"From the sea we live" is the motto of this island, 4 km long and 1.5 km wide, located off the Gulf of Morbihan. A paradise for sailors, fishermen and nature lovers, Houat is the perfect place to discover its exceptional flora and fauna, go cycling or follow the coastal paths.
Houat's granite cliffs are an extension of the Quiberon peninsula, with which it was once one. Until a few years ago, most of the men were fishermen. But today, this activity is in decline. Their colourful boats line up in herringbone formation along the breakwater in the port of Saint Gildas, leaving the centre of the basin to the pleasure boaters.
You can discover it by sea from Locmariaquer, Vannes, Quiberon or Port-Navalo. Or by anchoring on one of its shores. As soon as you approach the island, you?ll be struck by its rocky coastline interspersed with white sandy beaches and small coves bathed in emerald-coloured, rather cold water (16°C in summer).
From the port of Saint Gildas, the village is reached by a narrow road flanked by a number of recently-built houses.
There are no fences, walls, electricity poles, barriers or roads; nature has remained virtually untouched. Fragrant moorland, home to honeysuckle and wild rabbits, covers almost four-fifths of the island. It is home to many protected species, some of which are threatened because they are too often picked for bouquets.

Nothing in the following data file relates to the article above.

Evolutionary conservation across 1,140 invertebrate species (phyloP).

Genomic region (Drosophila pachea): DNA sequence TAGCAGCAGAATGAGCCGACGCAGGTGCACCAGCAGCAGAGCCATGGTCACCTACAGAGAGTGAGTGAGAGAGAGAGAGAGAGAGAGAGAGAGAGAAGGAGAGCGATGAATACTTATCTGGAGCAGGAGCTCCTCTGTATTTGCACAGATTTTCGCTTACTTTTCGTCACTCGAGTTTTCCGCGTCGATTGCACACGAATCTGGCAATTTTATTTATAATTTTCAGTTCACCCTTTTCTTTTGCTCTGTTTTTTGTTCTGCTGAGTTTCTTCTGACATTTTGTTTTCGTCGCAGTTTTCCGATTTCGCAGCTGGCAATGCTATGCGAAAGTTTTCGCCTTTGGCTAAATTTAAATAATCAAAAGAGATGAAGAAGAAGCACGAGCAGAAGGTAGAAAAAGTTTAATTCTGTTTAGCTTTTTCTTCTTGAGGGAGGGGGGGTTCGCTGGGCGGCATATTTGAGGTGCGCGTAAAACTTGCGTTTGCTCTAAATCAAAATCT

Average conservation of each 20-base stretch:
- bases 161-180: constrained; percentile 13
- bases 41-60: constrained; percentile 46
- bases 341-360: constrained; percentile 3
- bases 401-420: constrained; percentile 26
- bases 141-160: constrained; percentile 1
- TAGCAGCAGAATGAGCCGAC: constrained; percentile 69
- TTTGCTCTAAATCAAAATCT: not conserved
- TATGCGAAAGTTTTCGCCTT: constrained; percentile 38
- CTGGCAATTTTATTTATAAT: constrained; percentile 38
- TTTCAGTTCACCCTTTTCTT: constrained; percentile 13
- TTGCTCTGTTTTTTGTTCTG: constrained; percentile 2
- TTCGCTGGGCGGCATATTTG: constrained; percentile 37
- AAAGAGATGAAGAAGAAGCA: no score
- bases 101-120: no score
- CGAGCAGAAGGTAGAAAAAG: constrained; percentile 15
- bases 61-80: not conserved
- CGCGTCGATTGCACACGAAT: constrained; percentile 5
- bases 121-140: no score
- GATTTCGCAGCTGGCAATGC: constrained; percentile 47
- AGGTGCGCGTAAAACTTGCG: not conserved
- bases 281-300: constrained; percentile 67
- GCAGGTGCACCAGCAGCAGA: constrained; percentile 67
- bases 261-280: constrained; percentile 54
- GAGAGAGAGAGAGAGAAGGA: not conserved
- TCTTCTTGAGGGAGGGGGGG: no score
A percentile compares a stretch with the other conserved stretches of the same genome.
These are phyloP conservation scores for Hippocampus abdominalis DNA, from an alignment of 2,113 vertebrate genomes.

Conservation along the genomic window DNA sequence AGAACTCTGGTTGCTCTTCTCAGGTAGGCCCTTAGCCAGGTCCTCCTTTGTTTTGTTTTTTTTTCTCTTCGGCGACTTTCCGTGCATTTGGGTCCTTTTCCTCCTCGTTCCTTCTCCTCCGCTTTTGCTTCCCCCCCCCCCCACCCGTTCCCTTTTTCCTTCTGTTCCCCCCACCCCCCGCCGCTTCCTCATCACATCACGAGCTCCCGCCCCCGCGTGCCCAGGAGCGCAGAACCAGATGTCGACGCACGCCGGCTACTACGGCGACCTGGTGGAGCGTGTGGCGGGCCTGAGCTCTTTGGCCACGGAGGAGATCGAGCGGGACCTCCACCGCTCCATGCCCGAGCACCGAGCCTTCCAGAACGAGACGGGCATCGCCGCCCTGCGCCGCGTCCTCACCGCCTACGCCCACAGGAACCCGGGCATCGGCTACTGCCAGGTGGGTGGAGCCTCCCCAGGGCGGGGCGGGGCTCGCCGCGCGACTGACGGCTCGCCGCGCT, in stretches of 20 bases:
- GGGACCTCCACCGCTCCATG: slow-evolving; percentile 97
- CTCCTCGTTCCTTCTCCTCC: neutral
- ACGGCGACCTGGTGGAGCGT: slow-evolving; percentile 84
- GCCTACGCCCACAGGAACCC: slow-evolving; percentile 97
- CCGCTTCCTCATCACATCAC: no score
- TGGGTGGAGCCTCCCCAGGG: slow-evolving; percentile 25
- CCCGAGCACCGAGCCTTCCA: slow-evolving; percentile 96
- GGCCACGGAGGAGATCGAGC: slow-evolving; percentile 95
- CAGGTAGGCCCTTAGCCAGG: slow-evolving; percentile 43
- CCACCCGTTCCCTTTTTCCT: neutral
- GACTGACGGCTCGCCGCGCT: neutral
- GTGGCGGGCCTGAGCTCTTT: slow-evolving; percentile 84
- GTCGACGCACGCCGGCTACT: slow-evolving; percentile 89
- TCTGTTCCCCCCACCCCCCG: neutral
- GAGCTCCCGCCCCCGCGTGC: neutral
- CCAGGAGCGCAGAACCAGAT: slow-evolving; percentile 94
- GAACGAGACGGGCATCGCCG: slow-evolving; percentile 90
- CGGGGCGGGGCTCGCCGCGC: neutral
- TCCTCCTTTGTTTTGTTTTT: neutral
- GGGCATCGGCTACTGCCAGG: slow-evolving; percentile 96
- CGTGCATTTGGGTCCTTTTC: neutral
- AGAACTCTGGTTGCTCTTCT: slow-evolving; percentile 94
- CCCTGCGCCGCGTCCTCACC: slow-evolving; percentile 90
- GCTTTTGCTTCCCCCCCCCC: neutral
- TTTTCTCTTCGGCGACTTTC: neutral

In late spring, wild asparagus bursts through the sandy dunes, and from July onwards, the sea lily offers its large white flowers in the shape of a crumpled trumpet to coastal walkers.
From the beaches of the first day
On the east coast is the superb sandy beach of Treac?h er Goured, which wraps around the tip of Tal er Hah (it supports an old battery). To the far west, you will fall under the spell of Treac?h er Venigued. Go there at sunset. In front of you, the tip of the Quiberon peninsula, some fifteen miles away, and numerous islets and rocks that make this passage very dangerous. The wind blows permanently and the lighthouse marking the passage is not named Teignouse by chance.
Further to the right, the rock of Beg er Vachif may turn red as you pass in front of it (if you're kind, so the legend goes). But one thing's for sure, if you love nature, Houat won't disappoint you.
It's still an unspoilt place, with beaches like the morning of the world. Long, untamed stretches where the foamy, clear-blue waves come to rest. Ideal for recharging your batteries and walking in peace!
Text and Photos: Brigitte Postel